Worse yet is the game makes liberal use of texture flipping, alpha texture masking for the headlights/taillights/logo, and texture coloring. So in order to rip this I have to edit the textures to be mirrored. remap a bunch of UVs that got scrambled, and also recolor all the textures (after importing I realized I could have done this in the material, arg!)
Days later after I got much better with blender and UV mapping I did manage to get One car in, after hours of work.
Some games that were much easier: GT 64: championship edition. This game has a lot of great models from the late 90’s Super GT series, including some Supras, NSXes, and this Porsche-a-like
One game that really drove the project was AeroGuage, a kind of forgotten N64 future racing game. The vehicles are these fantastic flying machines straight out of an anime. So I really wanted to get at least a few in
As I was ripping some of the models, i started to notice that unused texture areas contained…Smiley faces?
Yep that’s a bunch of smiley faces, hidden from view since 1997 that the developer snuck in. But In another ship I’d make another kind of discovery
Yes that’s actual writing inside an unused section of a texture! Google translate and a friend of mine both concluded it read “うれますように” which translates to “May You Be Happy” That might be wrong, IDK, there’s only a few pixels per character and I don’t know any Japanese. There I was at 1am, looking over N64 models when someone sends me a message across time and space for me to stumble upon. I ended up making a new page for the game on TCRF to document it https://tcrf.net/AeroGauge
Hidden message aside: I ripped the entire rest of the models, even though it was a lot of work, and even though I didn’t really need to. All the ships are just so distinct and good looking.
At this point I’ve become versed enough in the ripping process that cars take like 10 minutes instead of an hour. I can go from a scrambled textured car from V Rally here
To an almost as good finished product here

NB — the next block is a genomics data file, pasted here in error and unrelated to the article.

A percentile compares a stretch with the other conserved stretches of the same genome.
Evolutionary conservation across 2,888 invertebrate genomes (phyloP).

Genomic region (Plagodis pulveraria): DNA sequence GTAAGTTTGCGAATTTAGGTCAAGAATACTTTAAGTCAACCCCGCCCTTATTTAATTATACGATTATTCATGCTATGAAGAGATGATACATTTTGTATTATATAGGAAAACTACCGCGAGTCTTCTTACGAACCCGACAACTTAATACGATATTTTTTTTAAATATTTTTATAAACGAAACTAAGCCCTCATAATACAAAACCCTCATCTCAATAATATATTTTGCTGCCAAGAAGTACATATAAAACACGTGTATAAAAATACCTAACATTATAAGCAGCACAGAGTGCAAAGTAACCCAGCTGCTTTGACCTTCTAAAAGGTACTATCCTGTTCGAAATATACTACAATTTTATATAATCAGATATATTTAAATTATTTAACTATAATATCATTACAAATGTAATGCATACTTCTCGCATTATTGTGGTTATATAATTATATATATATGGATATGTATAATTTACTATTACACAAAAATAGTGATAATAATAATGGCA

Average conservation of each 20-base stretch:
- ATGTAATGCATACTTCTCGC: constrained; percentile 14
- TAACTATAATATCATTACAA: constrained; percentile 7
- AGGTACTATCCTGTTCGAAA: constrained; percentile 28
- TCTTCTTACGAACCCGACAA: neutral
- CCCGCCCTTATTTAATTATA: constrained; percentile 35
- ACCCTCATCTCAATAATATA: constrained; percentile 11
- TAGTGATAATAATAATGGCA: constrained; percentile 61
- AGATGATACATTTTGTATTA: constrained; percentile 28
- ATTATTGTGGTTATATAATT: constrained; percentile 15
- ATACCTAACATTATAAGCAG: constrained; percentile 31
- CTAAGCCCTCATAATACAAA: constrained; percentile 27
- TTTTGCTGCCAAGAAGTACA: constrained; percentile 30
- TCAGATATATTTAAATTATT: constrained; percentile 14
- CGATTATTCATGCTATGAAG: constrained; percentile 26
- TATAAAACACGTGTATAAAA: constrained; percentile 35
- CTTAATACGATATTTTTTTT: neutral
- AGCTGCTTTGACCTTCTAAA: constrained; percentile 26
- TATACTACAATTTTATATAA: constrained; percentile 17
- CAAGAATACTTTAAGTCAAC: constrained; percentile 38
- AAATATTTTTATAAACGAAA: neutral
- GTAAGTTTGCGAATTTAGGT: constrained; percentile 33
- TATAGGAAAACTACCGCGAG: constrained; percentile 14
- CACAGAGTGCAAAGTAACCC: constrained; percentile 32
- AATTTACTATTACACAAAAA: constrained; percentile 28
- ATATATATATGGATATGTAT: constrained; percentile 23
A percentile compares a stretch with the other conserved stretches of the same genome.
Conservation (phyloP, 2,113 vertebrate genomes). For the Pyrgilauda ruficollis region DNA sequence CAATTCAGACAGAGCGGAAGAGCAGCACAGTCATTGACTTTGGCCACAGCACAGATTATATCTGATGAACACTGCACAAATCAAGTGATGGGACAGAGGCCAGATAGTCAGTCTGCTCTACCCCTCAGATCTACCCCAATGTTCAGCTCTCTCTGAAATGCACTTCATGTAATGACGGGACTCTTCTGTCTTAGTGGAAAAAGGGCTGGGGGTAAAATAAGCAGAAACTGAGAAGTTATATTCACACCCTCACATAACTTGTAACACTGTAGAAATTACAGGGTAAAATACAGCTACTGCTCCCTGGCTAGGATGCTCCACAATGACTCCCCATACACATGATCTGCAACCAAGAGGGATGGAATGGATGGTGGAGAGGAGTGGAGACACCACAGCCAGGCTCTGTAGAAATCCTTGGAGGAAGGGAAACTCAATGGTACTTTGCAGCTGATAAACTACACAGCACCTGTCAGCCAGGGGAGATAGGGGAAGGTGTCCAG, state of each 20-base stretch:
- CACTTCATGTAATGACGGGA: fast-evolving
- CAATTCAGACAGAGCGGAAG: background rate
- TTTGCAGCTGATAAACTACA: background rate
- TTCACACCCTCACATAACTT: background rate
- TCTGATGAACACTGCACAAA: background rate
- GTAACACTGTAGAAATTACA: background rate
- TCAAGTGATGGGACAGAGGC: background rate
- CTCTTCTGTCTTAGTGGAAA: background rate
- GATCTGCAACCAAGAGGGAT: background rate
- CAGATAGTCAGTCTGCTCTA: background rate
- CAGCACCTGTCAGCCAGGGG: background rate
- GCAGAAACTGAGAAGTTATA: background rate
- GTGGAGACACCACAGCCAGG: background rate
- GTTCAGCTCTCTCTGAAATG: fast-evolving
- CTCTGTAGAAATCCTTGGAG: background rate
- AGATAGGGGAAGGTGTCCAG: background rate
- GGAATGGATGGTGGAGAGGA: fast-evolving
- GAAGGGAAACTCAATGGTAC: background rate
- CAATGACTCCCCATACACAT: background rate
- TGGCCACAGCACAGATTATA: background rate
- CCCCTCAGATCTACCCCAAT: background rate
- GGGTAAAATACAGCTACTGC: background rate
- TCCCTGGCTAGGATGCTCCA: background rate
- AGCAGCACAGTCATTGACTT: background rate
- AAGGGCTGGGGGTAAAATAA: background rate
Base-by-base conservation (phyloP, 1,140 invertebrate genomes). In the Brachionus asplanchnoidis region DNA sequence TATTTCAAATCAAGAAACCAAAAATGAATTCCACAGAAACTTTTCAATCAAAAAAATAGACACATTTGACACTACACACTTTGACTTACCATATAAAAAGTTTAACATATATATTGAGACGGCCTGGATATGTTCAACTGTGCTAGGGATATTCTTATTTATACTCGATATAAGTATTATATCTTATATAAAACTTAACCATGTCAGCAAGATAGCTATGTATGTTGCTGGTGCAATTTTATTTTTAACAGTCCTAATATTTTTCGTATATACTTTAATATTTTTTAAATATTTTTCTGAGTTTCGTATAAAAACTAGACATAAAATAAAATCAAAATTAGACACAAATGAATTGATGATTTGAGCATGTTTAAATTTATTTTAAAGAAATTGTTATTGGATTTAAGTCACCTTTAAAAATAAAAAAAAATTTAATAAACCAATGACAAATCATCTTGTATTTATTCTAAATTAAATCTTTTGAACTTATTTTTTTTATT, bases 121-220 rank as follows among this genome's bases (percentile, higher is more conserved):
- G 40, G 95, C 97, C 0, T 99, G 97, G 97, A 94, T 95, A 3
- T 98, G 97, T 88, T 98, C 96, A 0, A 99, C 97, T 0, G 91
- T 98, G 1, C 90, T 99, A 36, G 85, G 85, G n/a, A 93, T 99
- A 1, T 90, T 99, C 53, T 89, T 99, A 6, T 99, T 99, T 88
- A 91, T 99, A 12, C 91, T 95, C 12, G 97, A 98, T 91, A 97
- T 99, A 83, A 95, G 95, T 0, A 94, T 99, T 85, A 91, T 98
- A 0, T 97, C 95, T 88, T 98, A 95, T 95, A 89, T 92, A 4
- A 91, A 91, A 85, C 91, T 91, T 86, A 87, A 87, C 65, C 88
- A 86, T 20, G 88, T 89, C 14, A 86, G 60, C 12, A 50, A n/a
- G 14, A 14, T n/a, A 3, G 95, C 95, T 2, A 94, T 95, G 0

It’s been interesting looking at the designs of cars. Extreme G is one example. All the cars took a lot more work and so I ended up doing only 4. But can you imagine a mainstream game coming out with a design this radical? A combination of Tron’s lightcycles and some organic shapes with bold colors
If a car is an absolute pain in the ass to fix I’ll only do one for the game. The worst thus far has been Roadsters. Each model is a mix of flipped/mirrored/masked textures, colored polygons, and like 5 copies of geometry layered on top of one another. I spent hours on this Toyota model and I still couldn’t get it right.
Easiest has been the Midway games like Rush 2/ Rush 2049, and California speed. almost no work for any of them. That’s partially due to them not using hardly any texture tricks, but it makes my life easier!
This process has taught me a lot about how N64 games were made, I really wish I could find someone who worked on a game as a graphics programmer because I have a lot of questions! It’s also taught me about curation (what to save and what not) because I don’t want this to take forever, and restoration (how much of a model can be fixed vs how accurate that fix is).
I still have a few games to go before I’m finished. I plan to have a Future Cars exhibit, a “Real world racing” game exhibit, a sort of catch all “Arcade racers” exhibit, and if I have the energy a “secret car” section and a section on how I ripped the models.
With my “future cars” set done, you can really see what people in the late 90’s thought the future would look like. Bold colors, bold shapes, different kinds of locomotion and traversal. Lots of Purple. There is a certain level of optimism in these designs, i feel like. You can also see a regional cross section of styles, with Wipeout being Western Europe, Aerogauge being Japan, and Rush/Extreme G being North America.
I’ll probably post a lil more here but I’m almost done with it, I also have to make the museum space which is going to be challenging. I timeboxed it to being 1 week long, but now I’m at 2 and probably 1 extra one to go to tie everything together. lol.